White Forest Tower in Paris Will Fight Climate Change With 2,000 Plants
Italian firm Stefano Boeri Architetti uses plants for more than decoration.
Enter the White Forest of Paris
A new high tower is being constructed in Paris, France, and it will be unlike any other building in the city. Instead, it will be made entirely out of wood, and adorned with a large number of plants.
Italian firm Stefano Boeri Architetti is behind the design, which has since been named Forêt Blanche (“White Forest”). Set to be erected in the Parisian suburb of Villiers-sur-Marne, Forêt Blanche will be 54-meters (177 ft) tall and will be covered by nearly 2000 trees, shrubs and plants.
The lower floors of Forêt Blanche will contain offices and retail services, while higher floors will contain luxury apartments. All four sides of the tower will have balconies and terraces, with the East and West sides featuring a number of windows that will, as the Italian company explains, “allow the passage of sunlight all day, giving natural illumination and ventilation to the apartments and an exceptional panorama on the landscape of central Paris.”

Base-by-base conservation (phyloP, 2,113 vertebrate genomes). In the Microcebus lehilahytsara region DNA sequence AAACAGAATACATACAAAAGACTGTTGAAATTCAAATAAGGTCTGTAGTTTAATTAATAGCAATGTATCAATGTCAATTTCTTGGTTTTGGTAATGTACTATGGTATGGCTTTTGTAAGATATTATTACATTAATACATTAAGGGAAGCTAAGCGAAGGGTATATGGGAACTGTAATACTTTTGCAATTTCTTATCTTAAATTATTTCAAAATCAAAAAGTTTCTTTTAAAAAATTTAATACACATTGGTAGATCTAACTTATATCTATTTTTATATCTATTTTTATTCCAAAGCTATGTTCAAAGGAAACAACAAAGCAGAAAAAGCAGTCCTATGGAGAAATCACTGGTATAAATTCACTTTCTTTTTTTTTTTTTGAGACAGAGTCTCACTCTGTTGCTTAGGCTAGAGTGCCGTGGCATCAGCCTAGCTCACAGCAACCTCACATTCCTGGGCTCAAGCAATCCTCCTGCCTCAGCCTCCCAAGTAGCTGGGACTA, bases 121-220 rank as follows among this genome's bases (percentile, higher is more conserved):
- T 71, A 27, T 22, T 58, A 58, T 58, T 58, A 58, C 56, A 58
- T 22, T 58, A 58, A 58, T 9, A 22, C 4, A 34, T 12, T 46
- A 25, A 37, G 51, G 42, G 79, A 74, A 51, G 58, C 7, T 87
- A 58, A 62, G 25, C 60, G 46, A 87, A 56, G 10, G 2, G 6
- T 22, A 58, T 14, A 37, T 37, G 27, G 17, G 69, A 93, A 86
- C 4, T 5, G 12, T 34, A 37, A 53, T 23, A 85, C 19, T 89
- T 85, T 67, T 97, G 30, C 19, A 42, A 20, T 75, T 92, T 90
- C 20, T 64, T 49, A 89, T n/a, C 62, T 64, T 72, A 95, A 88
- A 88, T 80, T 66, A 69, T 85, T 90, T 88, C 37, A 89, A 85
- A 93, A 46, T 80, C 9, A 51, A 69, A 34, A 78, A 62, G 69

Plants Are More Than Decoration
Incorporating thousands of plant-life species into the White Forest’s design wasn’t simply a stylistic choice. The firm explains in its announcement post that it wants to go beyond using trees and shrubs to improve the aesthetic of their structures — it also wants to contribute to the fight against climate change and promote biodiversity in urban settings.
As we know, trees absorb carbon dioxide from the atmosphere and store it within themselves; they also provide shade and can cool the pavement beneath them, thereby reducing the overall temperature in a city — which are often lacking in trees. As discovered by researchers earlier this month in Los Angeles, pavements cooled by the presence of trees are more beneficial than the addition of reflective pavements.
While construction on Forêt Blanche is under way, Stefano Boeri Architetti told Business Insider there is as of yet no set timeline for completion. Meaning we’ll have to wait and see how the project progresses, and if its use of plants really aid the struggle against climate change. If it’s a success, it may prompt other companies to follow their lead.